The first large chunk of investments went into setting up the production. Prior to signing the contract, the startup had only a 40 square meter office, now they were starting to build their own lab and purchase equipment.

Yurasov: “We had an office at a technology park. For various reasons, it was difficult to produce chemicals there, so we did it at night. That’s why we invested in a production space as soon as we got the money.”

It was no longer just a hobby, and the guys started to approach their work more seriously. With the support of, they hired a team of professionals to manage the company. The team spent six months building an operational framework and drawing up a plan for the next three years.

With that, the product was ready for large-scale marketing.

What happened next

Adamov: “In our first year, we went to Formnext, the biggest 3D printing expo held in Germany. We made a splash because we invested more money in marketing than in the expo itself. We rented a 12-meter stele in front of the entrance — the most expensive ad space. On the very first day, we were approached by people from one of the largest IT companies in the world. They had always bought this space before, and said they were very surprised. The marketing strategy totally worked, our name was on a lot of lips.”

Word of mouth started spreading, and product growth surpassed all expectations. Besides, the global resin market is growing by about 20% per year, and by 100% in the Russian segment.

Adamov: “We send more free samples of the product today than we used to sell in a month when we started — up to 50 kg.”

The team managed to avoid the problems that rapid growth usually entails because they had secured investments and took care of production capabilities, which are now ahead of the company’s needs by about two years.

And, naturally, they started recruiting new people. First, they hired employees for production — they were directly involved in mixing — then scientists and supporting staff.

Now the company has more than 20 specialists, but the staff shortage is still palpable. They experienced a serious spike in growth regardless of losing two month of sales in 2020 due to the lockdown: there were problems with remote work, and dentists didn’t have any patients.

Adamov: “The plan is to grow by 100% a year. We feel very comfortable despite the competition. While someone is releasing a product, we already have it certified. For instance, we’re the only company with a fully certified line of dental products in Russia.

“Individual customers from other countries buy resins for their needs as well. Right now, we’re working on getting European and American certification, and we expect to become one of the leading companies worldwide as soon as it’s done.”

Yurasov: “We’re also advancing in medicine in completely different directions. Among other things, we’re currently working on arthroplasty of the knee hip joint. It requires special templates — we don’t sell those yet, since they have to get certified first, but people are already applying for prototyping. We’ve already printed ears, noses, jaw joints and other surgical templates.”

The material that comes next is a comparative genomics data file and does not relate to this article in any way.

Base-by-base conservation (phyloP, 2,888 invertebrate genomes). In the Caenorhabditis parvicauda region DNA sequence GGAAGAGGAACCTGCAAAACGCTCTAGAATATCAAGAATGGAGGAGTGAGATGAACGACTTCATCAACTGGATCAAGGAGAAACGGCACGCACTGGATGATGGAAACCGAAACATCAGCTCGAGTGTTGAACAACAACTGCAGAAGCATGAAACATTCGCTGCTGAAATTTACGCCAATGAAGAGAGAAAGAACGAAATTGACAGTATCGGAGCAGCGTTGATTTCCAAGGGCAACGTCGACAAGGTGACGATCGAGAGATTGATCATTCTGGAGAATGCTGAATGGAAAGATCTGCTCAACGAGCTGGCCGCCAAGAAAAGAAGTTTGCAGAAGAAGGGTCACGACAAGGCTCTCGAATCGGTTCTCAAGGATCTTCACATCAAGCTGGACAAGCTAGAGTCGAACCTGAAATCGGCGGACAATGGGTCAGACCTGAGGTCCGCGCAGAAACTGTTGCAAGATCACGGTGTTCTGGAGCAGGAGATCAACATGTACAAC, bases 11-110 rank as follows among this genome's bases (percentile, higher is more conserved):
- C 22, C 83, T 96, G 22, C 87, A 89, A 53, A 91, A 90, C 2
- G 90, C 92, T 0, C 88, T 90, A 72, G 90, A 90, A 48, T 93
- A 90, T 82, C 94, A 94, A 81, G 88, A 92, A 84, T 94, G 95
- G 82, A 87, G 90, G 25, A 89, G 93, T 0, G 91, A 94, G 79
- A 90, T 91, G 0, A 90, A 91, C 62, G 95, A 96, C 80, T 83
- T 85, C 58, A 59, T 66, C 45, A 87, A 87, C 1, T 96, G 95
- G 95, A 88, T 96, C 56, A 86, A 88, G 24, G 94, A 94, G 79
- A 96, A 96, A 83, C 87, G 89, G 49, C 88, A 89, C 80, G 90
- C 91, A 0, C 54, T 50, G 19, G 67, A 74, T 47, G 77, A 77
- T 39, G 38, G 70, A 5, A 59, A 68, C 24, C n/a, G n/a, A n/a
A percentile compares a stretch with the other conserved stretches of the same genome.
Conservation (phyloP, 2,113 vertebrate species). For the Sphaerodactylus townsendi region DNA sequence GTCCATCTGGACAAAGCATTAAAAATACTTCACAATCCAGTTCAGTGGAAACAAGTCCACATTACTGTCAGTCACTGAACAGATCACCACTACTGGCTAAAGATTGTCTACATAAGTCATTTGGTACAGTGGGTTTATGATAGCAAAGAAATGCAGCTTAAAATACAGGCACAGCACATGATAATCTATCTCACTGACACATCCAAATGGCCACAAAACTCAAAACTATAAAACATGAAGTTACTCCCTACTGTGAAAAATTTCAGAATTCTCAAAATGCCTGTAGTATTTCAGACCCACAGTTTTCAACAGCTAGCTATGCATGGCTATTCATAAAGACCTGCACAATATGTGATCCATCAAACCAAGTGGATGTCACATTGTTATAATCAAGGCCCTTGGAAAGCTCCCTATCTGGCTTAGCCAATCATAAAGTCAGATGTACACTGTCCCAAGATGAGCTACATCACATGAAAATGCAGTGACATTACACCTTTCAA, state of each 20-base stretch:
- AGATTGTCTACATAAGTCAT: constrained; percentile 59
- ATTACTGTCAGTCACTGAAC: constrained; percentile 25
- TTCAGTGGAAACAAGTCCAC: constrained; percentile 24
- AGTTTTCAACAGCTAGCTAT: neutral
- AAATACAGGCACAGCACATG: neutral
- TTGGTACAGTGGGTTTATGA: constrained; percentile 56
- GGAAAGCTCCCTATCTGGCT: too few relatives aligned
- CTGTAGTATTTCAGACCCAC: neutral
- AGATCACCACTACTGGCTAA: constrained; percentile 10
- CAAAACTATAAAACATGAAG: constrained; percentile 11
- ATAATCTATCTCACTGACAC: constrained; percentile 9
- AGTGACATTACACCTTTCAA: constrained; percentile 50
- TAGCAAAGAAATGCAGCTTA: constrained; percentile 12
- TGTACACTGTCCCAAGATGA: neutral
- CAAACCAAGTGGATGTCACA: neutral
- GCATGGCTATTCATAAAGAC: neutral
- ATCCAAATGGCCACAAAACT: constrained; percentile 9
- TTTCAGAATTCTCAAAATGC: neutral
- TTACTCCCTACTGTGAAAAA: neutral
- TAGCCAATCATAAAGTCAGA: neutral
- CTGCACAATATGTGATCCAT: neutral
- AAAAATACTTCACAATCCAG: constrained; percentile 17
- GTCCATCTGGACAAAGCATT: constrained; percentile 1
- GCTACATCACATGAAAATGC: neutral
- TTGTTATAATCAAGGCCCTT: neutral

Also, HARZ Labs is entering new markets for industrial machines with a load capacity of more than 200 liters and desktop printers with engineering materials.

Word of advice for the startups

HARZ Labs: “If you have a product, become more visible and sell it. If you have ideas, test them and communicate with people. If the idea is good, it’s not difficult to evaluate it and make a prototype. We spent quite a lot of our own money and time on this but we could’ve done it much faster, had we turned for help to a large specialized company with experience earlier.”

For those who want to test their chances, is currently holding an open online 3D printing event for the entire community with the opportunity to receive funding of up to $1,000,000.

Share this Article

Recent News

3D Printing Serves as a Bridge to Mass Production in New Endeavor3D White Paper

3DPOD Episode 200: Joris and Max Wax Philosophic on Five Years of Podcasting


3D Design

3D Printed Art

3D Printed Food

3D Printed Guns

You May Also Like


Printing Money Episode 18: The DC Fly-In with Mark Burnham, AddMfgCoalition

It’s only been a week since the previous show, but Printing Money is back already with Episode 18. Certain events call for Printing Money’s coverage, and the recent 2nd Annual...

3DPOD Episode 199: Collaborative Design with Graham Bredemeyer, CEO of CADchat

About a decade ago, entrepreneur Graham Bredemeyer started Collider, a company that combined the best of 3D printing with injection molding. Now he runs CADChat, which hopes to make sharing...

Printing Money Episode 17: Recent 3D Printing Deals, with Alex Kingsbury

Printing Money is back with Episode 17!  Our host, NewCap Partners‘ Danny Piper, is joined by Alex Kingsbury for this episode, so you can prepare yourself for smart coverage laced...

3DPOD Episode 198: High Speed Sintering with Neil Hopkinson, VP of AM at Stratasys

Neil Hopkinson, a pioneering 3D printing researcher, played a pivotal role in developing a body of research that is widely utilized today. He also invented High Speed Sintering (HSS), also...